sprawling. A terrible fury was behind it. The desperation of a last
chance. Here was where he had to become completely outlaw.

Alice and he threaded their way through the crowd where the cops could
use neither their blasters nor their paralyzers, in spite of Lauren's
frantic urging to "Get them!"

Once in the clear, Bert ran with his wife. There was no question of
destination. They came to a metal shed. Inside it, beside the small
spaceboat, they found Lawler who had anticipated where Bert would go.

The two men spoke to each other with their helmet radios shut off to
avoid eaves-dropping. They clasped hands so that the sound-waves of
their voices would have a channel over which to pass, in the absence
of a sufficiently dense atmosphere.

"All of a sudden I'm a little worried, Bert," Lawler growled. "About
the Big Pill. Maybe Lauren is half right about its being so dangerous.
After all it has never been tested on a large scale before. And there
are two hundred people here on Titan. Well, you know what's got to be
done now. When you get to the _Prometheus_, tell Doc Kramer that I'm
squeezing my thumbs...."

Lawler sounded almost plaintive at the end.

Bert felt the tweak of that same worry, too, but his course was set.
He grinned in the darkness that surrounded them.

"Nuts!" he said. "Even Lauren admits that everything is a gamble,
remember? And you can pile all of the people into the space ship here
in camp, and blast off with them, and hover at a safe distance from
Titan till we're absolutely sure. I'd better hurry now, Lawler.
Lauren's cops'll be on my tail any second. Gotta go."

"With your wife along?" Lawler demanded.

"Sure," Bert answered. "Allie's a fine shot with a blaster. Often I
wish she wasn't such a good shot with her tongue. But I guess that
with Lauren she cleared the atmosphere. Right, Allie?"

With a small hand on the shoulder of each man, Alice had been
listening in. "I think so," she answered grimly. "Let's dash."

Ten seconds later Bert Kraskow and his wife went rocketing up into the
weird and glorious Titanian night, which was nearing its end. They
thought of Doc Kramer, the little physicist, waiting for them out in
the desert, in the space ship, _Prometheus_, with its terrible and
wonderful cargo. Bert thought, too, of his contact and contract with
the new colonists' supply company, which was also called Prometheus.
Yeah, Prometheus, the educator, the fire-bringing god of the ancient
Greeks. The symbol of progress. At that moment Bert Kraskow felt very
right. He'd been hired secretly to help carry the torch against the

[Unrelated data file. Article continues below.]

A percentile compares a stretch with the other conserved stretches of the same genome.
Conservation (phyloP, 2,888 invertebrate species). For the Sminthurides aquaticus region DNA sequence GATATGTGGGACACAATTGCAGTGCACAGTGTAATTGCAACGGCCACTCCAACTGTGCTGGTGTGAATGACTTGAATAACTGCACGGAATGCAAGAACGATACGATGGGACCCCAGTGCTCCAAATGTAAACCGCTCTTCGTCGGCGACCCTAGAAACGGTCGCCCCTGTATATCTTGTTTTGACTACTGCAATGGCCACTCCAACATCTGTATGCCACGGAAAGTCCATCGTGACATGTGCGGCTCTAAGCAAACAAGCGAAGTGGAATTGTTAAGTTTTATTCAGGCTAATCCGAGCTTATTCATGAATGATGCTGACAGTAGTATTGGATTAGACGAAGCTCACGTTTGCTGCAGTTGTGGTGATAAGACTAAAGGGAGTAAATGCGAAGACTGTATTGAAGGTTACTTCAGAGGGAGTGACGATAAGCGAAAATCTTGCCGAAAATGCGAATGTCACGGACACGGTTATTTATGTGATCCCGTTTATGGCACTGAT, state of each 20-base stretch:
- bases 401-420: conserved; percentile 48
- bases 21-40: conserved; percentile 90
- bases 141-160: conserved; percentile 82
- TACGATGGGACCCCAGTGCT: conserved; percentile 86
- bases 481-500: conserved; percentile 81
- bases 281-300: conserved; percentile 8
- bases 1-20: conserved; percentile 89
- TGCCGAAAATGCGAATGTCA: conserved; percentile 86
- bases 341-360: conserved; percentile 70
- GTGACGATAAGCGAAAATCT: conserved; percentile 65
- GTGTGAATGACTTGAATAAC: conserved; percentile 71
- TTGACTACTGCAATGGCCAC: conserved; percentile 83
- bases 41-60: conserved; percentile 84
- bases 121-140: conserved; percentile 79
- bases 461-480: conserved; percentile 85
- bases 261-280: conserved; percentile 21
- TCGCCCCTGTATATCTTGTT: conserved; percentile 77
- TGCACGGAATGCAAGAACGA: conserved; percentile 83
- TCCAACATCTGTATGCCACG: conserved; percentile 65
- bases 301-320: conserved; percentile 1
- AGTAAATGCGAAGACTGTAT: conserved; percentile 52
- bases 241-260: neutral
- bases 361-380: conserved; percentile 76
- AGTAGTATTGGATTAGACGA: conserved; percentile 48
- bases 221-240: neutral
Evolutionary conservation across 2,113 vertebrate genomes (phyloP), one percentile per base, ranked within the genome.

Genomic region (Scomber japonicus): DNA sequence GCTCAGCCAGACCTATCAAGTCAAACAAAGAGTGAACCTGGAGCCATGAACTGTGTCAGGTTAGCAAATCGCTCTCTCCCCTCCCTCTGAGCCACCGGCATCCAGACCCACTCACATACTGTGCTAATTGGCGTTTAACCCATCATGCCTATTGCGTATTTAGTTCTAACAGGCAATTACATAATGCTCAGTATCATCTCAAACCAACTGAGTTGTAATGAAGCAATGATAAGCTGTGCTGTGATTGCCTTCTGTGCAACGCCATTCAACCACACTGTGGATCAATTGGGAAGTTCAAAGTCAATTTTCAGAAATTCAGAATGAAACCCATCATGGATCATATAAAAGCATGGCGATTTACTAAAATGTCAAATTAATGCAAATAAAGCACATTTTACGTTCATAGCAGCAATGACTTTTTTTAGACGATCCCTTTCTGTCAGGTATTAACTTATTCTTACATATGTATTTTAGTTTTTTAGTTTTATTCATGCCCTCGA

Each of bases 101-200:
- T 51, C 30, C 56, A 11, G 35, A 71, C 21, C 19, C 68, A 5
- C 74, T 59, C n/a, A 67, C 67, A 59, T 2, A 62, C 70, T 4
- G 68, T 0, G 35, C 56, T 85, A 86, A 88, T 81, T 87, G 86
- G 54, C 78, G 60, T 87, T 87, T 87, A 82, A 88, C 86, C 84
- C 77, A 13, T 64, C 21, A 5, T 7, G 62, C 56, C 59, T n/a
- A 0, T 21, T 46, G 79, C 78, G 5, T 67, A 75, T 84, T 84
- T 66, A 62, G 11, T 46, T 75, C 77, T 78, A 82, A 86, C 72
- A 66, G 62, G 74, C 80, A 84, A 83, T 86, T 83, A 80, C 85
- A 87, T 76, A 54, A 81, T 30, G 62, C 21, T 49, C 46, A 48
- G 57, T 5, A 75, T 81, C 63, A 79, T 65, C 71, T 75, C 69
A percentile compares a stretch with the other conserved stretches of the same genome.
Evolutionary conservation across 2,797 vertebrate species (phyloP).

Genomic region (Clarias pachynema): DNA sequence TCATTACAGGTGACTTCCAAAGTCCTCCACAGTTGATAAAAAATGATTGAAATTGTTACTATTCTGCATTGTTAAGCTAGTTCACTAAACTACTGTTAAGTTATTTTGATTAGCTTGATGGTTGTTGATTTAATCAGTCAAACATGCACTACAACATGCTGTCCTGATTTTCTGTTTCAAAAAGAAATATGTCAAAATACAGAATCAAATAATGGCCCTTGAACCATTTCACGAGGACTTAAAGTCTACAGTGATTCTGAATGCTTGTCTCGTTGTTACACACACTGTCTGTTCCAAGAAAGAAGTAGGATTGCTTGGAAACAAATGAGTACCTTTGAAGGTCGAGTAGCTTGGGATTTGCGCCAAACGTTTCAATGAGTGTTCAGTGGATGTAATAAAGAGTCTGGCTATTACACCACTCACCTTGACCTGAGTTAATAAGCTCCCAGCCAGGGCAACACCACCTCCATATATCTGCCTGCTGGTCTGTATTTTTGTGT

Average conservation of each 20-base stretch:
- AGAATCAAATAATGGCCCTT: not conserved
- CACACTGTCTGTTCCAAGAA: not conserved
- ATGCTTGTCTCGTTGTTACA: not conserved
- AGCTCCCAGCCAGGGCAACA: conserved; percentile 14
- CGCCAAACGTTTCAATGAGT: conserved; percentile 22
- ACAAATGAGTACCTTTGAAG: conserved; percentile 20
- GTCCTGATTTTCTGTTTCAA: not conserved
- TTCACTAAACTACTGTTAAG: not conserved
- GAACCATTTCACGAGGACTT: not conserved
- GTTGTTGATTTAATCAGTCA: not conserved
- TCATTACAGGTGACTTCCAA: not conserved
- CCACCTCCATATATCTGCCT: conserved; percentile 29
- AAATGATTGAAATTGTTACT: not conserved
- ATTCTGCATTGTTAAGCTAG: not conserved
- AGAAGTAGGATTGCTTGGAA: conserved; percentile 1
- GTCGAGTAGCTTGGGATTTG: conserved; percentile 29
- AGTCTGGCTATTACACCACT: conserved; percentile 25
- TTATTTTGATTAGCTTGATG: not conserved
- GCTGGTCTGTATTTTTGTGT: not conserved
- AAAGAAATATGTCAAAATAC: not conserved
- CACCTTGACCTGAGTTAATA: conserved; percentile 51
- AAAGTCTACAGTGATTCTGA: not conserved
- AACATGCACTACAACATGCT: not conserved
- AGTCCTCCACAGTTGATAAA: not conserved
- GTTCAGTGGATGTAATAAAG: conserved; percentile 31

stiff and smug forces of conservative obstructionism, with its awkward
and now antiquated methods.

Alice kept looking behind through the windows of the spaceboat's
cabin. She spoke, now, with her helmet face-window open, for there was
breathable air around them.

"I was thinking that Lauren might want us to run like this, Bert, so
that we'd lead the cops to the hiding place of the _Prometheus_. So
far there's no pursuit."

Bert growled, "I'm not worried that the Patrol boys won't be along.
What really scares me is that some of Lauren's men may already have
found the _Prometheus_. We'll just have to wait and see."

Beneath the spaceboat the desert rolled. Vast Saturn and his multiple
moons, hung against the black and all-but-airless star-curtain. Then,
all of a sudden, before the eastward hurtling craft, it was daylight,
as the tiny sun burst over the horizon. Its wan rays fell on pale,
stratified mists of air, all but frozen in the cold of night.

Those mists, cupped between the hills, were the last of Titan's
atmosphere. Once, eons ago, when monster Saturn had been hot enough to
supplement the far-off sun's heat with radiation of its own, those
hills had been, for a few brief ages, verdant with primitive, mossy
growths.

Bert followed the dry bed of an ancient river, till he came to the
rocky cleft where the _Prometheus_ had been concealed.

Just as they glimpsed the ship, Alice gave a sharp gasp, as they saw
another spaceboat dart unhurriedly away. Bert landed in the rocky
gorge, and on foot they approached the _Prometheus_ cautiously, the
blasters from the cabin of the spaceboat gripped in their gauntleted
hands.

They found the ship's airlock securely bolted. But someone had tried
to cut through its tough, heat-resistant shell with a blaster for the
metal was still hot.

"A break," Bert breathed raggedly. "We got here just in time to scare
them off.... Hey!..."

That was when they found Doc Kramer. He lay behind a boulder, a
pathetic little figure who seemed to be merely sleeping. There wasn't
a mark on him that could be easily discovered. There was no time to
figure out how he had died--by poisoned needle, overstrong paralyzer
beam, or whatever. His body, within its spacesuit, was just beginning
to develop rigor mortis.

Alice's eyes were wet, her small jaw set hard. "Your brother's death
was at least an unintentional accident caused by carelessly made
equipment, Bert," she said. "But Doc was murdered."

"Yeah," Bert grated thickly. "Only murder is awful hard to prove as
far from civilization as this. Come on, we can't do a thing about it
right now."

       *       *       *       *       *

Double rage and grief drove him on toward what he must do with greater
insistence than before. With a key from his hip-pouch, he opened the
airlock of the _Prometheus_. With great caution they went inside but
found no one in the ship.

The mood of its interior was brooding and sullen. Every cubic foot of
space not taken up by its machinery and fuel was packed with black
ingots of an alloy, a large proportion of which was fissionable metal,
quiescent now, and harmless, but under the right kind of primer,
capable of bursting into a specialized hell of energy. Five thousand